What came next were “credible” threats to his life along with persistent harassment of his wife, Christine Grady, and their daughters. “They hack into their emails and iPhone accounts and send threatening obscene emails,” Fauci says. He does not go anywhere now without Secret Service protection.
It is not the first time the doctor has found himself under attack. As a newly qualified physician in 1966, Fauci was drafted for Vietnam and served his military obligation as a “Yellow Beret” at the National Institutes of Health (NIH). He has been there pretty much ever since, advising six presidents all the way back to Ronald Reagan, working on ebola, zika and swine flu. Back in 1981, a baffling new virus emerged that attacked the immune system and was particularly prevalent among gay men. Then a young immunologist, Fauci threw himself into researching HIV/AIDS within weeks of the first cases being reported. It “transformed” his life, but also made him the poster boy for the medical establishment’s intransigence over HIV. “Anthony Fauci, you are a murderer,” wrote Larry Kramer, the playwright, film producer and LGBT rights campaigner, as furious gay activists marched on the NIH chanting “F*** you, Fauci”.
“AIDS was a bigger challenge [than the coronavirus] over time,” Fauci reflects, describing the 1980s as a “very dark” period in his career. “The ultimate death toll was enormous, about 38 million accumulating over almost four decades. We still have over one million deaths a year.” Yet, progress on treatments was made, and Kramer, who died this year, became a close friend.
Over the years it has been the possibility of a pandemic such as Covid-19 that has truly kept Fauci up at night. This pandemic was his “worst nightmare coming true”.
Being the spokesman for a once-in-a-century pandemic is undoubtedly a challenge, but doing it at the behest of Donald Trump has been uniquely demanding. One of the enduring images of the pandemic is the Fauci “facepalm”, when he reacted in despair as Trump used a Covid-19 press conference to lambast his own state department. The president has recommended injecting disinfectant, persistently touted hydroxychloroquine (on thin medical grounds) and treats science like a ball of silly putty, to mould as he sees fit. Does it bother Fauci?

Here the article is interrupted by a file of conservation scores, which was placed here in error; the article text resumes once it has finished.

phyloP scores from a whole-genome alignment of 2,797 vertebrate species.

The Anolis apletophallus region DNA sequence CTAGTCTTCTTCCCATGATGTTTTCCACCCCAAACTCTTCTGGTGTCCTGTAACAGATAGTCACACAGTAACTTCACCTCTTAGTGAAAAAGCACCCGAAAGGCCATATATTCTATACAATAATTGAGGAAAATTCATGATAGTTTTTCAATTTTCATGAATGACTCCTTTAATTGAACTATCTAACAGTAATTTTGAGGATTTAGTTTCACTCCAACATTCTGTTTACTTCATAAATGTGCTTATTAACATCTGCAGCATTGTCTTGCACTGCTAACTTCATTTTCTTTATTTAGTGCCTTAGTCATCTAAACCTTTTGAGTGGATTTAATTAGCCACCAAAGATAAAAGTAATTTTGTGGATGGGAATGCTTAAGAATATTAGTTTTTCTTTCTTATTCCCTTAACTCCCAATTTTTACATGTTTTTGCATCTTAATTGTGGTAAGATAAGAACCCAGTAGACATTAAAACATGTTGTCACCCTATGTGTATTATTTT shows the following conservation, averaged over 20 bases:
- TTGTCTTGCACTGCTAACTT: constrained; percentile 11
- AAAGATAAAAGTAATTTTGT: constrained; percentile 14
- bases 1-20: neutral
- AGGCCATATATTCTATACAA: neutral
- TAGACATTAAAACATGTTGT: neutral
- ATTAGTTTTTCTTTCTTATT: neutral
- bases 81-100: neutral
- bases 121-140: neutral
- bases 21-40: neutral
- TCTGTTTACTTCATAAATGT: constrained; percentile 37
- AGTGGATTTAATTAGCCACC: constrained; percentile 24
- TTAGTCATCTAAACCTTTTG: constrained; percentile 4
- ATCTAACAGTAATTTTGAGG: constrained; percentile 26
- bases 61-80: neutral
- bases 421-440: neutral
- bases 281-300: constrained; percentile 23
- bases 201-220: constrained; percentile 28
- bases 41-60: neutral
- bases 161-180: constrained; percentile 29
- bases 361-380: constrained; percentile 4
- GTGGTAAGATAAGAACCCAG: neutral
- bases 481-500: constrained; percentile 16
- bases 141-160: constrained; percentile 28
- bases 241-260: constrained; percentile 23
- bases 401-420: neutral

“Of course, it is frustrating,” he says. “You have to go with the science, so when you hear statements like that made apart from the science, it gets frustrating. At the end of the day, though, the science and the evidence will always prevail.”
During the early days of the coronavirus, Fauci says, he was “pushing” the White House to lock the country down before the decision was made. He was “very concerned” about the British experiment with herd immunity. Does he now view the delay as a fatal error? “If you lock down at a certain time and you see cases start to get controlled, you almost have to make the conclusion that if you had locked down earlier, you would have been better off,” he says.
“It would have been better to do it earlier. But the information we had at the time was not as compelling. I can assure you that if we had tried to lock down America with 12 cases and one death, the country would have thought we were crazy.” It is worth noting that other, smaller countries did manage the task.
Fauci’s relationship with Trump, he says, is “really quite good. We are both from New York, we are both from the same generation, we both have a no-nonsense style about us. There is that kind of closeness.” Professionally, though, they are apples and oranges.